Word has it that Silda Spitzer is lying low with their three daughters in their 5th Avenue apartment in Manhattan; like maybe on the closet floor with scissors in her hand and Eliot's suits and ties cut into ribbons beside her. (By the way, why is the cutting of clothing so primitively satisfying to wronged women?) With the cutting done and only the final public revenge of tossing the worsted bits out the window to go, Silda must now decide whether she can put aside her own private agony and do what her mate's compulsion makes him unable to do himself: protect their children's right to love and trust their father. Just as her wifely instincts scream at her to murder him slowly and painfully, her motherly instincts whisper to her to save her children's father.
If there weren't three teenaged daughters in Silda's bed with her, or worse, isolating themselves in their own rooms, revenge could be so sweet. Wouldn't Oprah's ladies provide just the right blend of camaraderie and outrage when she shared that The Enforcer not only required prostitutes to get off, but also Viagra and some pump device that he ordered on late-night television? She could move her new young lover, with a full head of hair and a package that can be seen even through Levi's, into their former marital bed and start wearing her hair loose and curly and a satisfied smile on her flushed face. Naturally, she would immediately lose fifteen pounds just like Reese Witherspoon did after she dumped Ryan Philippe--maybe she'd even cut bangs.
But she is the mother of his children and with that comes the superhuman challenge of overcoming her own pain and humiliation to help them heal. This is the crucible that separates the girls from the women. First, it would be an invaluable gift if she could show her girls by example that this is not a fatal blow. We all know that our kids listen to very little of what we say but watch everything we do, and the Spitzer girls need to see that when a family member does something reprehensible they are not automatically kicked to the curb. Nor is retaliation always the best response when a loved one disappoints. Without that reassurance, how much safety and security can they expect as they try out their own judgment and make decisions as young adults? More to the point, how can they ever expect to have a lasting relationship of their own in a world populated only with imperfect people?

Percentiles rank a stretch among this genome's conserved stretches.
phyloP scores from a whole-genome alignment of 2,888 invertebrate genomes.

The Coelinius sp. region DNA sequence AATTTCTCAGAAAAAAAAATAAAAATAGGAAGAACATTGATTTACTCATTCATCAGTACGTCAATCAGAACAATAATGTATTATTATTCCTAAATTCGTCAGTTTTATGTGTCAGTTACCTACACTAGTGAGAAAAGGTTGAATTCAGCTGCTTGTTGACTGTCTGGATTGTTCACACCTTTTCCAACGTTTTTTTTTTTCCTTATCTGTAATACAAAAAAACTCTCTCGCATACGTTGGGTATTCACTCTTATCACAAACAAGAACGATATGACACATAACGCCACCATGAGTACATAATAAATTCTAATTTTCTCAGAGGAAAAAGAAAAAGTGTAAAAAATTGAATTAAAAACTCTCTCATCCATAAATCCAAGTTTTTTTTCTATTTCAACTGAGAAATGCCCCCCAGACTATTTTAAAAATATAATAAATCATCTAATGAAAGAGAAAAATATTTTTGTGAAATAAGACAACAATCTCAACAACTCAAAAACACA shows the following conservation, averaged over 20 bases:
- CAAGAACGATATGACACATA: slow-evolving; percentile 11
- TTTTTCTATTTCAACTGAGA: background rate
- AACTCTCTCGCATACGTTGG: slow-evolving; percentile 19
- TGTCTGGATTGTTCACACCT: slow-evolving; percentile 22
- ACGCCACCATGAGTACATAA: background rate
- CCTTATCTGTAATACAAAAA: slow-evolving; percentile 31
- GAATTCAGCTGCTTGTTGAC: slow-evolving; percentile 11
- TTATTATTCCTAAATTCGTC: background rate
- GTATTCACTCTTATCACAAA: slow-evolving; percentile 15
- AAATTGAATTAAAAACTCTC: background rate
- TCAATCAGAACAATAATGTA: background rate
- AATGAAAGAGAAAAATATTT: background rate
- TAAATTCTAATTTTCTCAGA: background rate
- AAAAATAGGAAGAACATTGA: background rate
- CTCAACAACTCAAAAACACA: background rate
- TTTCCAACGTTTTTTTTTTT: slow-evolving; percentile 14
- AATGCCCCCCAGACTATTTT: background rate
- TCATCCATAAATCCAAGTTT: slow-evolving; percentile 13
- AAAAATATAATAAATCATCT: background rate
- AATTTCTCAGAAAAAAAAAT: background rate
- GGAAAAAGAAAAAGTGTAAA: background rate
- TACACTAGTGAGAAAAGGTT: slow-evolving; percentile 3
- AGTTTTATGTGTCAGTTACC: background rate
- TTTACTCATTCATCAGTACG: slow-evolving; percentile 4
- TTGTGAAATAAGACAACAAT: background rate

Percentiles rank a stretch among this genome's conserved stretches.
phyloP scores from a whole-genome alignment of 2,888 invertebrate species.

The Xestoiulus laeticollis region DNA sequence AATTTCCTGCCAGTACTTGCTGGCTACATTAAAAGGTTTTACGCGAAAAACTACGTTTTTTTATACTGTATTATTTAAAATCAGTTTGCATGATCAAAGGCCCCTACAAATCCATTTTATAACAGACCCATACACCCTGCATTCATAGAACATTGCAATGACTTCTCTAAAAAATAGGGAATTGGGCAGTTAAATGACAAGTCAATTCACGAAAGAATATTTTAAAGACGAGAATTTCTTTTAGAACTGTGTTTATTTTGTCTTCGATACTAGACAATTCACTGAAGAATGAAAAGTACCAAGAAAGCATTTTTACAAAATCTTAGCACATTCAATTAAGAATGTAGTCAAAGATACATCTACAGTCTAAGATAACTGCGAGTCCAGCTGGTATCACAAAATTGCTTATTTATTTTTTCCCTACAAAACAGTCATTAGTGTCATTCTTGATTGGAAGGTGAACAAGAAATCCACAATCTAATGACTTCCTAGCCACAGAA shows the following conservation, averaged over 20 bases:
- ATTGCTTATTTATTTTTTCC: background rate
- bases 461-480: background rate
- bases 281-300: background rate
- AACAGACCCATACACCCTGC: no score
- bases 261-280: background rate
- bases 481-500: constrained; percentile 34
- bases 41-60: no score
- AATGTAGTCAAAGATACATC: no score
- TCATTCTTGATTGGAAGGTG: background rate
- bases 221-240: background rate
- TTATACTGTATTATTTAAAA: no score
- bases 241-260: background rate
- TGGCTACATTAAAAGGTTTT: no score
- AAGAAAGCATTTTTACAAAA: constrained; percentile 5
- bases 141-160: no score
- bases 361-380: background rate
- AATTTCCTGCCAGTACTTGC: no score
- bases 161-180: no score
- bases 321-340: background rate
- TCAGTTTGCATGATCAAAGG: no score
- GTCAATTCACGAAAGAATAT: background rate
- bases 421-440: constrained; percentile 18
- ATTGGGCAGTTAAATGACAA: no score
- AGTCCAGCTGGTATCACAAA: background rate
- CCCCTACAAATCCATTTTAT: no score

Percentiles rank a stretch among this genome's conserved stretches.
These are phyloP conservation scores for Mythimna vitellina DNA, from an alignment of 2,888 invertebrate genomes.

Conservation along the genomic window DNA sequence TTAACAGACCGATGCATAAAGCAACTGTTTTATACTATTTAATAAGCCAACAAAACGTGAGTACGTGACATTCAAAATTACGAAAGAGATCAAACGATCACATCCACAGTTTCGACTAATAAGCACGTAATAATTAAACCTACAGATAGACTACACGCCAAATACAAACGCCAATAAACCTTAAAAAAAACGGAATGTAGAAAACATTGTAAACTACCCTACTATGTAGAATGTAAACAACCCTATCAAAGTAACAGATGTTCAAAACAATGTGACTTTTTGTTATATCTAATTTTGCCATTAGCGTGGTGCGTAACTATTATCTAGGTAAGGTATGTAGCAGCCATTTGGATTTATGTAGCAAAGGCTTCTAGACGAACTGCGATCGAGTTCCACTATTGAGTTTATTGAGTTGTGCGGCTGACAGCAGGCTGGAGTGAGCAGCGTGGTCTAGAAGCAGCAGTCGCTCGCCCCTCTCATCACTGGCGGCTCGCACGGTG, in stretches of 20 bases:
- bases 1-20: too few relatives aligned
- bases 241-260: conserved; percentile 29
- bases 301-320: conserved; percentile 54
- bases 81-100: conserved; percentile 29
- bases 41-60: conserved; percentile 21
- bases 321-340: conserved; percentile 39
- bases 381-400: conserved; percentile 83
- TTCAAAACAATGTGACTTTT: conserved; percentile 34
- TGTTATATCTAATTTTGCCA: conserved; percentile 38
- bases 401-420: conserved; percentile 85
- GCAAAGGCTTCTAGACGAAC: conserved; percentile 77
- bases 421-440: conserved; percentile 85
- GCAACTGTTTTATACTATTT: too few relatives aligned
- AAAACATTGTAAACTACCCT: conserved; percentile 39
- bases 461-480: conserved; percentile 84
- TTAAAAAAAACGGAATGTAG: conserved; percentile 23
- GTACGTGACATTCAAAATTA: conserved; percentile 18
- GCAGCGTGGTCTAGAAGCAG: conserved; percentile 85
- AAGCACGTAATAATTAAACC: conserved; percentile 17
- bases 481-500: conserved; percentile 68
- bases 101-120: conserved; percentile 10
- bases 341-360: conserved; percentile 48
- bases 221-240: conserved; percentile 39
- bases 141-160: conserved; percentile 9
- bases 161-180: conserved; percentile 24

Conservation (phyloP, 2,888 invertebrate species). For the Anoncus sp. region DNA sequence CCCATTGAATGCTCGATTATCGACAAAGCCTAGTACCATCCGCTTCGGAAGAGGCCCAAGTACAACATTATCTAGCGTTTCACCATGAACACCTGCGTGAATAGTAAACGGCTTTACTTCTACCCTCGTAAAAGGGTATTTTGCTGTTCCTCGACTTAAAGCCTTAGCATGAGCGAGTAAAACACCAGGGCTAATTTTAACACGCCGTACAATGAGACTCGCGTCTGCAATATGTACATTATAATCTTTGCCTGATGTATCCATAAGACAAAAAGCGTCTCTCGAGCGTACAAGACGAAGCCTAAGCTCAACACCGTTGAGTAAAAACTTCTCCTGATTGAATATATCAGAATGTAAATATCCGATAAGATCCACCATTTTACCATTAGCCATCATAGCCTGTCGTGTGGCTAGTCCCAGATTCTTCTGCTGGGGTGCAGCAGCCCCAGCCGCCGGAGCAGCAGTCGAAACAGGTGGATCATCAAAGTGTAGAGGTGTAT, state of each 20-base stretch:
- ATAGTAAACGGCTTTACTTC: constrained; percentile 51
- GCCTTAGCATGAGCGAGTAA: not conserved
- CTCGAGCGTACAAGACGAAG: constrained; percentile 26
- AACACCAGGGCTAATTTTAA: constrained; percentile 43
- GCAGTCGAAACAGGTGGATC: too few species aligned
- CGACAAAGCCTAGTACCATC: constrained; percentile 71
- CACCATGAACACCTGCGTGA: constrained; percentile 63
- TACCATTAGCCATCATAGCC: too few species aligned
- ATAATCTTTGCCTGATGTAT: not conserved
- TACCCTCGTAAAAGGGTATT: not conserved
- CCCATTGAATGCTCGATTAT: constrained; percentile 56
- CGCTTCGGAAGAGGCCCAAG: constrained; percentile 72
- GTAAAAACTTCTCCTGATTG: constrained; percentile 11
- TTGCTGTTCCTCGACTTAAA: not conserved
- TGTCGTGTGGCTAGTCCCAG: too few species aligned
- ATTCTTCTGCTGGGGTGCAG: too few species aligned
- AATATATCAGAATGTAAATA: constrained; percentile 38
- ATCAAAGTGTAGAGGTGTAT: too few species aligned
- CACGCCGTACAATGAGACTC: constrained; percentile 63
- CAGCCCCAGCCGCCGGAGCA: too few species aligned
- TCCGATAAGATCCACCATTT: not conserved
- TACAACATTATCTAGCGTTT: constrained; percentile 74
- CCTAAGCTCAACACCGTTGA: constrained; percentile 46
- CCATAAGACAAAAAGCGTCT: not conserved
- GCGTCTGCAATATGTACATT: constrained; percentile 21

Second, Silda has to model self-respect. As deep as the desire to hide may be, New York's former First Lady and her daughters deserve and need to reclaim their own lives, and it's up to Mom to demonstrate that it can be done with dignity. It's nearly impossible for teenagers to understand that everything that happens is not personal, nor done to them or because of them, but their father's mistakes are not their own. Children with a mother who demonstrates that their father's failures are not hers or theirs stand a chance of not taking on his guilt. Loving someone who has cooties doesn't make them a carrier or infected, too. This is an amazing lesson to share with kids, and to remind oneself: a woman's light comes from within. It's neither reflected nor shadowed by the person standing next to her.
The third thing a compassionate mother has to consider is that for most girls, their first love affair is with their father. It's Daddy who cherishes them and values them and provides a safe place to try out their charms. They study how Daddy and Mommy interact and reasonably assume their own mother is the type of woman a great guy like Daddy finds lovable. What could be more undermining then than discovering their dad really yearns for girls who are more like them in age and interests than like Mom? Who knows, they may even resent their mother for failing to be young, hip and wanton enough to keep ol' Dad's attentions home where they belong. Heaven help them when the unthinkable eventually happens and they, too, no longer qualify for "American Idol."
Dina McGreevey, the former wife of the "gay American" former Governor of New Jersey has insinuated herself into this politico/domestic drama by drawing parallels between her family's implosion, and perhaps Mr. Spitzer should emulate Mr. McGreevey into an addiction program in Arizona. But one hopes the similarities stop there, and the Spitzer daughters are spared the prolonged and tawdry annihilation of their family while their parents devote themselves to being right at all costs.